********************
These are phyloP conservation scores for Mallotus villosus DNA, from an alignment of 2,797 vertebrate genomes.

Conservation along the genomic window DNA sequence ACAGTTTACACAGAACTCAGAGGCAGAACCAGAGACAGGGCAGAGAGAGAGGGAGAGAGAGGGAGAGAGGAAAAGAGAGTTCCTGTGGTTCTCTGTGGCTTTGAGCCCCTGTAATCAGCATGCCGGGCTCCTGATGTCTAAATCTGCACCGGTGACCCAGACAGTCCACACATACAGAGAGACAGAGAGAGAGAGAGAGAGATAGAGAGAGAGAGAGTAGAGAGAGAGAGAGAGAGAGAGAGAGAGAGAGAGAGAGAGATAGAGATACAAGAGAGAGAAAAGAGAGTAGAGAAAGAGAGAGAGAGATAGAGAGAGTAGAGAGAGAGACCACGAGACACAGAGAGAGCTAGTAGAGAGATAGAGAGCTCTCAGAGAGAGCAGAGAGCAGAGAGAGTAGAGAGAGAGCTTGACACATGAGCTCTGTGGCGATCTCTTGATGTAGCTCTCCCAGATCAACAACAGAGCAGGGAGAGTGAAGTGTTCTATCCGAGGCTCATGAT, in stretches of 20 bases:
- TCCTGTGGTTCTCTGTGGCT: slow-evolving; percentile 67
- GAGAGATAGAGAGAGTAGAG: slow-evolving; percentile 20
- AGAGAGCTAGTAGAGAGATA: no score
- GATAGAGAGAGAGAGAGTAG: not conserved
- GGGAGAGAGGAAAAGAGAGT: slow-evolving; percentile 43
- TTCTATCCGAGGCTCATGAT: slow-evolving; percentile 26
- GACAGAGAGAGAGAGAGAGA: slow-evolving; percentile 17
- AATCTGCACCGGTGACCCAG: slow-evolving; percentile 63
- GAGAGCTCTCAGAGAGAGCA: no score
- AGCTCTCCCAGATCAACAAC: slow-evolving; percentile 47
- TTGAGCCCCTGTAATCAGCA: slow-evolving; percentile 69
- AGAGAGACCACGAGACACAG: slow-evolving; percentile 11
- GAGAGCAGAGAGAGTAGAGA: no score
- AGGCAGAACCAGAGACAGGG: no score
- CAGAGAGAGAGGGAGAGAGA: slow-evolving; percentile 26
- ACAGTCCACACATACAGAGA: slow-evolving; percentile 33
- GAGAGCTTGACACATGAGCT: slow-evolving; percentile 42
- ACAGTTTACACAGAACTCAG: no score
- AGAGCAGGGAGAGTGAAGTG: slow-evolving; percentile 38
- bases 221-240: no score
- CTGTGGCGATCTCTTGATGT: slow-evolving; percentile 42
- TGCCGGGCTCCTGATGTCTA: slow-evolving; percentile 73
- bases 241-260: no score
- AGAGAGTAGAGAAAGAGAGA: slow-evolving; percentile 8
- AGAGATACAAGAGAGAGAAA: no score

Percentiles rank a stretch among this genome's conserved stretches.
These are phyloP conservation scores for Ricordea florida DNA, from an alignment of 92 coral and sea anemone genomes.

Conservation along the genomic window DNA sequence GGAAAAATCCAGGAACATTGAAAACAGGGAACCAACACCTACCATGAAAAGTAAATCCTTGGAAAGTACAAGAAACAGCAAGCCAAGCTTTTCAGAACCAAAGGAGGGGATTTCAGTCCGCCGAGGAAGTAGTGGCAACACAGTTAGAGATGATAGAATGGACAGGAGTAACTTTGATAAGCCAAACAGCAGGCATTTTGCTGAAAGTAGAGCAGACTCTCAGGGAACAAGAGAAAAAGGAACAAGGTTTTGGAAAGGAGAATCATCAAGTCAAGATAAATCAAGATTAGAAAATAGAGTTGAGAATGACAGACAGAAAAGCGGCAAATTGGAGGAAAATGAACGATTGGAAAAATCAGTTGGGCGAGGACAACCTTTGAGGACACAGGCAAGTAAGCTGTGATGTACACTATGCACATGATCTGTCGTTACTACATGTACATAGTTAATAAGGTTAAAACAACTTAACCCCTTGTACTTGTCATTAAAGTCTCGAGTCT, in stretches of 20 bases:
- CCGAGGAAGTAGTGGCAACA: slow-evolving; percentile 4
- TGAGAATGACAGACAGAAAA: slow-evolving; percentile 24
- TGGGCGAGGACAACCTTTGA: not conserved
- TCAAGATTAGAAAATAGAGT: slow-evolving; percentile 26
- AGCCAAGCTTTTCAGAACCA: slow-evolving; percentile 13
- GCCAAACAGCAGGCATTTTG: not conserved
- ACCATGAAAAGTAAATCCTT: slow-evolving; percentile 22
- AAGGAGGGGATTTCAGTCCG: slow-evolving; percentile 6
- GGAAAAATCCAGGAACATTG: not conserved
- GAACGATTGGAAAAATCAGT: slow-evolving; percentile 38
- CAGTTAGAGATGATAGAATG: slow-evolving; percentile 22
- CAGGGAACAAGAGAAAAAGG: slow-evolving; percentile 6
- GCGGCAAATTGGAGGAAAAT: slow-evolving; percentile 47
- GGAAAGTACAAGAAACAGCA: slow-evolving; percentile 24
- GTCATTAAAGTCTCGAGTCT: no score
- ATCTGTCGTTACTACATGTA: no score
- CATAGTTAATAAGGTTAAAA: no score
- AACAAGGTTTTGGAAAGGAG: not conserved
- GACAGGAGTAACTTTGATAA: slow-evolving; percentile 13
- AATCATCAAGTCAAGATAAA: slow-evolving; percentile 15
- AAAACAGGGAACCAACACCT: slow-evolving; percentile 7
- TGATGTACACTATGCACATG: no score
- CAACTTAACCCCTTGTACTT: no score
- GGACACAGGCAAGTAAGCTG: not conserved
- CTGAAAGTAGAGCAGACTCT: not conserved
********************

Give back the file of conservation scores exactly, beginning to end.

These are phyloP conservation scores for Mallotus villosus DNA, from an alignment of 2,797 vertebrate genomes.

Conservation along the genomic window DNA sequence ACAGTTTACACAGAACTCAGAGGCAGAACCAGAGACAGGGCAGAGAGAGAGGGAGAGAGAGGGAGAGAGGAAAAGAGAGTTCCTGTGGTTCTCTGTGGCTTTGAGCCCCTGTAATCAGCATGCCGGGCTCCTGATGTCTAAATCTGCACCGGTGACCCAGACAGTCCACACATACAGAGAGACAGAGAGAGAGAGAGAGAGATAGAGAGAGAGAGAGTAGAGAGAGAGAGAGAGAGAGAGAGAGAGAGAGAGAGAGAGATAGAGATACAAGAGAGAGAAAAGAGAGTAGAGAAAGAGAGAGAGAGATAGAGAGAGTAGAGAGAGAGACCACGAGACACAGAGAGAGCTAGTAGAGAGATAGAGAGCTCTCAGAGAGAGCAGAGAGCAGAGAGAGTAGAGAGAGAGCTTGACACATGAGCTCTGTGGCGATCTCTTGATGTAGCTCTCCCAGATCAACAACAGAGCAGGGAGAGTGAAGTGTTCTATCCGAGGCTCATGAT, in stretches of 20 bases:
- TCCTGTGGTTCTCTGTGGCT: slow-evolving; percentile 67
- GAGAGATAGAGAGAGTAGAG: slow-evolving; percentile 20
- AGAGAGCTAGTAGAGAGATA: no score
- GATAGAGAGAGAGAGAGTAG: not conserved
- GGGAGAGAGGAAAAGAGAGT: slow-evolving; percentile 43
- TTCTATCCGAGGCTCATGAT: slow-evolving; percentile 26
- GACAGAGAGAGAGAGAGAGA: slow-evolving; percentile 17
- AATCTGCACCGGTGACCCAG: slow-evolving; percentile 63
- GAGAGCTCTCAGAGAGAGCA: no score
- AGCTCTCCCAGATCAACAAC: slow-evolving; percentile 47
- TTGAGCCCCTGTAATCAGCA: slow-evolving; percentile 69
- AGAGAGACCACGAGACACAG: slow-evolving; percentile 11
- GAGAGCAGAGAGAGTAGAGA: no score
- AGGCAGAACCAGAGACAGGG: no score
- CAGAGAGAGAGGGAGAGAGA: slow-evolving; percentile 26
- ACAGTCCACACATACAGAGA: slow-evolving; percentile 33
- GAGAGCTTGACACATGAGCT: slow-evolving; percentile 42
- ACAGTTTACACAGAACTCAG: no score
- AGAGCAGGGAGAGTGAAGTG: slow-evolving; percentile 38
- bases 221-240: no score
- CTGTGGCGATCTCTTGATGT: slow-evolving; percentile 42
- TGCCGGGCTCCTGATGTCTA: slow-evolving; percentile 73
- bases 241-260: no score
- AGAGAGTAGAGAAAGAGAGA: slow-evolving; percentile 8
- AGAGATACAAGAGAGAGAAA: no score

Percentiles rank a stretch among this genome's conserved stretches.
These are phyloP conservation scores for Ricordea florida DNA, from an alignment of 92 coral and sea anemone genomes.

Conservation along the genomic window DNA sequence GGAAAAATCCAGGAACATTGAAAACAGGGAACCAACACCTACCATGAAAAGTAAATCCTTGGAAAGTACAAGAAACAGCAAGCCAAGCTTTTCAGAACCAAAGGAGGGGATTTCAGTCCGCCGAGGAAGTAGTGGCAACACAGTTAGAGATGATAGAATGGACAGGAGTAACTTTGATAAGCCAAACAGCAGGCATTTTGCTGAAAGTAGAGCAGACTCTCAGGGAACAAGAGAAAAAGGAACAAGGTTTTGGAAAGGAGAATCATCAAGTCAAGATAAATCAAGATTAGAAAATAGAGTTGAGAATGACAGACAGAAAAGCGGCAAATTGGAGGAAAATGAACGATTGGAAAAATCAGTTGGGCGAGGACAACCTTTGAGGACACAGGCAAGTAAGCTGTGATGTACACTATGCACATGATCTGTCGTTACTACATGTACATAGTTAATAAGGTTAAAACAACTTAACCCCTTGTACTTGTCATTAAAGTCTCGAGTCT, in stretches of 20 bases:
- CCGAGGAAGTAGTGGCAACA: slow-evolving; percentile 4
- TGAGAATGACAGACAGAAAA: slow-evolving; percentile 24
- TGGGCGAGGACAACCTTTGA: not conserved
- TCAAGATTAGAAAATAGAGT: slow-evolving; percentile 26
- AGCCAAGCTTTTCAGAACCA: slow-evolving; percentile 13
- GCCAAACAGCAGGCATTTTG: not conserved
- ACCATGAAAAGTAAATCCTT: slow-evolving; percentile 22
- AAGGAGGGGATTTCAGTCCG: slow-evolving; percentile 6
- GGAAAAATCCAGGAACATTG: not conserved
- GAACGATTGGAAAAATCAGT: slow-evolving; percentile 38
- CAGTTAGAGATGATAGAATG: slow-evolving; percentile 22
- CAGGGAACAAGAGAAAAAGG: slow-evolving; percentile 6
- GCGGCAAATTGGAGGAAAAT: slow-evolving; percentile 47
- GGAAAGTACAAGAAACAGCA: slow-evolving; percentile 24
- GTCATTAAAGTCTCGAGTCT: no score
- ATCTGTCGTTACTACATGTA: no score
- CATAGTTAATAAGGTTAAAA: no score
- AACAAGGTTTTGGAAAGGAG: not conserved
- GACAGGAGTAACTTTGATAA: slow-evolving; percentile 13
- AATCATCAAGTCAAGATAAA: slow-evolving; percentile 15
- AAAACAGGGAACCAACACCT: slow-evolving; percentile 7
- TGATGTACACTATGCACATG: no score
- CAACTTAACCCCTTGTACTT: no score
- GGACACAGGCAAGTAAGCTG: not conserved
- CTGAAAGTAGAGCAGACTCT: not conserved